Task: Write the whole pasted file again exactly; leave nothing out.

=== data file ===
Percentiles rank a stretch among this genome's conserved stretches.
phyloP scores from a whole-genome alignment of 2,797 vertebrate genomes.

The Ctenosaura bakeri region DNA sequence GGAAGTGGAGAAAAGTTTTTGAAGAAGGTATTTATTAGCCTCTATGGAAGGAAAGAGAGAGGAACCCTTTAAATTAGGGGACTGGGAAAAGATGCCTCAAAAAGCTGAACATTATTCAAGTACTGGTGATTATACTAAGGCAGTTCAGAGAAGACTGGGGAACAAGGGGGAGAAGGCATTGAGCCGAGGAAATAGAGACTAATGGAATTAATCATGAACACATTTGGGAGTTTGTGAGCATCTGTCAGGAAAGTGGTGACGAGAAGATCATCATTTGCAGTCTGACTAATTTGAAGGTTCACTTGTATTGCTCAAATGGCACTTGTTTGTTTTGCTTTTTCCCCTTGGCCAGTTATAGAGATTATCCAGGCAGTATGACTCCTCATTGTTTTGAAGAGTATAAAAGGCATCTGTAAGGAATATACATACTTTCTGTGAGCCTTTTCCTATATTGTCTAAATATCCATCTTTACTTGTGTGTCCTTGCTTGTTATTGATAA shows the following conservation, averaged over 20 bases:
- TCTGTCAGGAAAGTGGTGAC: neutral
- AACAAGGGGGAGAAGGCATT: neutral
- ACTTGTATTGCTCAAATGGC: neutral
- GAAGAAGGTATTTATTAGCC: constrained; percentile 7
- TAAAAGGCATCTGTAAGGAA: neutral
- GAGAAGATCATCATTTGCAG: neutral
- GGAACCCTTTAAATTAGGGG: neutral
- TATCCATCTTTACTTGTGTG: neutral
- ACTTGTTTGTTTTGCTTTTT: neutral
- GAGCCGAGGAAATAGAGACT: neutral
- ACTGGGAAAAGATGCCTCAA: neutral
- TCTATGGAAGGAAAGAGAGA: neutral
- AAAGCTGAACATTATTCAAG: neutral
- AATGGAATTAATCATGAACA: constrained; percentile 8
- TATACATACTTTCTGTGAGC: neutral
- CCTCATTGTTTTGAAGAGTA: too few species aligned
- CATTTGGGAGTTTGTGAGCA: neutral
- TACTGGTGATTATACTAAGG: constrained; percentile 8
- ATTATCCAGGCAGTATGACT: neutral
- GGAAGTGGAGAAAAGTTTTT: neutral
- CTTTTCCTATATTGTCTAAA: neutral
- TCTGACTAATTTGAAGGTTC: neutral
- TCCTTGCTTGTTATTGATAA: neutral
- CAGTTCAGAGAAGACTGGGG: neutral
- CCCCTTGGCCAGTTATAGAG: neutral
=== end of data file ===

Percentiles rank a stretch among this genome's conserved stretches.
phyloP scores from a whole-genome alignment of 2,797 vertebrate genomes.

The Ctenosaura bakeri region DNA sequence GGAAGTGGAGAAAAGTTTTTGAAGAAGGTATTTATTAGCCTCTATGGAAGGAAAGAGAGAGGAACCCTTTAAATTAGGGGACTGGGAAAAGATGCCTCAAAAAGCTGAACATTATTCAAGTACTGGTGATTATACTAAGGCAGTTCAGAGAAGACTGGGGAACAAGGGGGAGAAGGCATTGAGCCGAGGAAATAGAGACTAATGGAATTAATCATGAACACATTTGGGAGTTTGTGAGCATCTGTCAGGAAAGTGGTGACGAGAAGATCATCATTTGCAGTCTGACTAATTTGAAGGTTCACTTGTATTGCTCAAATGGCACTTGTTTGTTTTGCTTTTTCCCCTTGGCCAGTTATAGAGATTATCCAGGCAGTATGACTCCTCATTGTTTTGAAGAGTATAAAAGGCATCTGTAAGGAATATACATACTTTCTGTGAGCCTTTTCCTATATTGTCTAAATATCCATCTTTACTTGTGTGTCCTTGCTTGTTATTGATAA shows the following conservation, averaged over 20 bases:
- TCTGTCAGGAAAGTGGTGAC: neutral
- AACAAGGGGGAGAAGGCATT: neutral
- ACTTGTATTGCTCAAATGGC: neutral
- GAAGAAGGTATTTATTAGCC: constrained; percentile 7
- TAAAAGGCATCTGTAAGGAA: neutral
- GAGAAGATCATCATTTGCAG: neutral
- GGAACCCTTTAAATTAGGGG: neutral
- TATCCATCTTTACTTGTGTG: neutral
- ACTTGTTTGTTTTGCTTTTT: neutral
- GAGCCGAGGAAATAGAGACT: neutral
- ACTGGGAAAAGATGCCTCAA: neutral
- TCTATGGAAGGAAAGAGAGA: neutral
- AAAGCTGAACATTATTCAAG: neutral
- AATGGAATTAATCATGAACA: constrained; percentile 8
- TATACATACTTTCTGTGAGC: neutral
- CCTCATTGTTTTGAAGAGTA: too few species aligned
- CATTTGGGAGTTTGTGAGCA: neutral
- TACTGGTGATTATACTAAGG: constrained; percentile 8
- ATTATCCAGGCAGTATGACT: neutral
- GGAAGTGGAGAAAAGTTTTT: neutral
- CTTTTCCTATATTGTCTAAA: neutral
- TCTGACTAATTTGAAGGTTC: neutral
- TCCTTGCTTGTTATTGATAA: neutral
- CAGTTCAGAGAAGACTGGGG: neutral
- CCCCTTGGCCAGTTATAGAG: neutral